“Today, we mark the 109th anniversary of the Triangle Shirtwaist Factory Fire, a catastrophic event in which 146 workers, mostly young immigrant women, were killed as a direct result of abhorrent working conditions and woefully insufficient workplace safety standards. The loss of life was both tragic and avoidable, and sent shockwaves through our city and nation. Outraged Americans demanded that these workers’ deaths not be in vain, and the public outcry that followed brought a renewed sense of urgency to the labor movement and to the fight for stronger workplace protections and fire safety laws,” Workers United Secretary-Treasurer Edgar Romney & New York City Central Labor Council, AFL-CIO President Vincent Alvarez, Mar 25, 2020
Normally, we gather at the site of the blaze to mark the anniversary of the Triangle Fire. We assemble at the corner of Washington and Greene Streets to watch the fire truck ladder rise to the 6th floor, which was as far as it could reach in 1911, as workers burned alive or leapt to their deaths from the factory floors above. This year, we express our solidarity by marking the occasion at home, each doing our part to flatten the wave of infections that threatens to overwhelm or city and our country. Even as we stand apart, we stand together.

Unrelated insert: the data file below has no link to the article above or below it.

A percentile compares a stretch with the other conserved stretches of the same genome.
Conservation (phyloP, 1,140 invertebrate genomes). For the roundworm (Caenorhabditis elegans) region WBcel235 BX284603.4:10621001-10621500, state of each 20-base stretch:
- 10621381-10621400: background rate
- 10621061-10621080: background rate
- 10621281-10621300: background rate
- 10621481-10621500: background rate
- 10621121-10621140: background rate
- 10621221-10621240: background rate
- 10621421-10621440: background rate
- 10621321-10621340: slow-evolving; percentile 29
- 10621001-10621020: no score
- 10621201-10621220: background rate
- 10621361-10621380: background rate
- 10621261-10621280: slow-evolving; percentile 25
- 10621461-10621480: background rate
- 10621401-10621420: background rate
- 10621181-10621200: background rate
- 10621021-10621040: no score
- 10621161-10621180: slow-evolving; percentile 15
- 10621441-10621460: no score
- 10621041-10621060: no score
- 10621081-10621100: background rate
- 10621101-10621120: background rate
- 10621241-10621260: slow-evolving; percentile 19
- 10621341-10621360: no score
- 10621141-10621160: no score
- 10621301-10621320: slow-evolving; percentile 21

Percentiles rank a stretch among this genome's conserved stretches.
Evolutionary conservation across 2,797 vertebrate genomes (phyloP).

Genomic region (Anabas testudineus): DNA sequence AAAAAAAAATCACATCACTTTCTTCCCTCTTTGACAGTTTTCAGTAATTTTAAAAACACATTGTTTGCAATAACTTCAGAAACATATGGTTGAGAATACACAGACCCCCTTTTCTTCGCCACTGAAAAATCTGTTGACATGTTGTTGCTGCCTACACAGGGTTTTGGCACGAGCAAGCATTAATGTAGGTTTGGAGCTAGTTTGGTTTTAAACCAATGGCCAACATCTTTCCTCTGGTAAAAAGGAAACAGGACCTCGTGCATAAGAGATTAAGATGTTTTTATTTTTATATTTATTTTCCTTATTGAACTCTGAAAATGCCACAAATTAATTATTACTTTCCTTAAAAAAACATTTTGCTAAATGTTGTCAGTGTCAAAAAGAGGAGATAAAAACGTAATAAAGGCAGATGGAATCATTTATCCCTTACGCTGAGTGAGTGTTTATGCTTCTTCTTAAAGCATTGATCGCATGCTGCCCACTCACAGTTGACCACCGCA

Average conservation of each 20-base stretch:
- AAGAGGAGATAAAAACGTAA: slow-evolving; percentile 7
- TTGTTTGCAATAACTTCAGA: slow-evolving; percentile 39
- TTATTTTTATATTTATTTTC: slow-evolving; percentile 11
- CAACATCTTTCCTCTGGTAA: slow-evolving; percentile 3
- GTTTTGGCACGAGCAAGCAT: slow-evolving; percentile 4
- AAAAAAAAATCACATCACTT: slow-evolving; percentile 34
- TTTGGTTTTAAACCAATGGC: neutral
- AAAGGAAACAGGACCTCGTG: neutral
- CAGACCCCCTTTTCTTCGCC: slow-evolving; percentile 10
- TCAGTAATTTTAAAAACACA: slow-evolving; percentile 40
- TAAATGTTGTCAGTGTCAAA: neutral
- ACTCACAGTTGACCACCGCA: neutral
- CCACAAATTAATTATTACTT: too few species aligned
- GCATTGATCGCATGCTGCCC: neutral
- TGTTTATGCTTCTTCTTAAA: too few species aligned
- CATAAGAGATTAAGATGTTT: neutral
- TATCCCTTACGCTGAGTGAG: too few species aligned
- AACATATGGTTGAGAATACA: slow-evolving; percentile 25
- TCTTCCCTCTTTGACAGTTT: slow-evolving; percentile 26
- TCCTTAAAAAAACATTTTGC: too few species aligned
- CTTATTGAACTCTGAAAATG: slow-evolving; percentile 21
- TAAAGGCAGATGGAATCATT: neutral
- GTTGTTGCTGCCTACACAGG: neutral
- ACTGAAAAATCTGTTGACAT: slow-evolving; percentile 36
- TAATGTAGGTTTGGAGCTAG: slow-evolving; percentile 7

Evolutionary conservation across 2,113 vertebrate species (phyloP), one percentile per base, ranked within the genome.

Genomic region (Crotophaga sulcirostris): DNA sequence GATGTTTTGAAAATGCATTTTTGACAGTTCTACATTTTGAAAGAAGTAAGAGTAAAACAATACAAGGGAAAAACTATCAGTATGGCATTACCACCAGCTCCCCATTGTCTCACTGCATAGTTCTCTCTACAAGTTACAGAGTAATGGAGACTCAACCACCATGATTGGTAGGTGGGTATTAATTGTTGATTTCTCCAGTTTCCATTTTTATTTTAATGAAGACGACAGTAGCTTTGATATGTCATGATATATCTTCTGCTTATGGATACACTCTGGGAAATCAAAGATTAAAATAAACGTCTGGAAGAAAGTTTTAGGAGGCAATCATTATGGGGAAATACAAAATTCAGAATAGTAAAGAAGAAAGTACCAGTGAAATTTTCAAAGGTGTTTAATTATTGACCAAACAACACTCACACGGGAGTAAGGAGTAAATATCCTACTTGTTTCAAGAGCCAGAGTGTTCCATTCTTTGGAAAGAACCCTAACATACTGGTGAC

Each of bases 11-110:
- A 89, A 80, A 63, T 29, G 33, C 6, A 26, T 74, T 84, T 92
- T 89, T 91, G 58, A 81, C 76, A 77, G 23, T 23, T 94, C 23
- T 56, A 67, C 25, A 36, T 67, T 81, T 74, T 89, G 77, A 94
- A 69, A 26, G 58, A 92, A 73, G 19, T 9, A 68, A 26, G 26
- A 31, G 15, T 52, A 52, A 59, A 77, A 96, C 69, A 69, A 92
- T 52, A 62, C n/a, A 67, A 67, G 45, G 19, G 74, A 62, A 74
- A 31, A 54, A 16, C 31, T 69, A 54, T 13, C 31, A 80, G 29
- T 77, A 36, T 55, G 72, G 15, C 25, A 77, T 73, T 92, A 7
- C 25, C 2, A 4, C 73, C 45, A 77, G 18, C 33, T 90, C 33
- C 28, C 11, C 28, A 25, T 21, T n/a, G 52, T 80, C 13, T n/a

Today, we remember the Triangle Fire in the midst of a pandemic that threatens the lives of countless workers who are providing essential services without adequate personal protective equipment. Nurses, EMTs and other health care workers can’t get the masks they need to protect themselves and their patients from the deadly and highly contagious coronavirus. Warehouse, transportation, and retail workers continue to supply us with with food, fuel, and medicine, despite the risks. Sanitation and infrastructure workers are putting themselves on the line to support core functions of civilization. This lack of basic safety equipment is as unacceptable today as it was 109 years ago.
Today, we honor the 146 workers who died in the Triangle blaze, discarded by their employers and ignored by their government. We also reflect on the fact that fire was a turning point in the long struggle for worker’s rights. Franklin Delano Roosevelt’s future Secretary of Labor, Frances Perkins, a key architect of the New Deal, watched helplessly as the fire consumed the building. But she would not remain helpless. “The New Deal began on March 25, 1911,” Perkins later said, “The day the Triangle Factory burned.”
The Triangle workers did not die in vain. The struggle for safety, dignity, and democracy at work continues.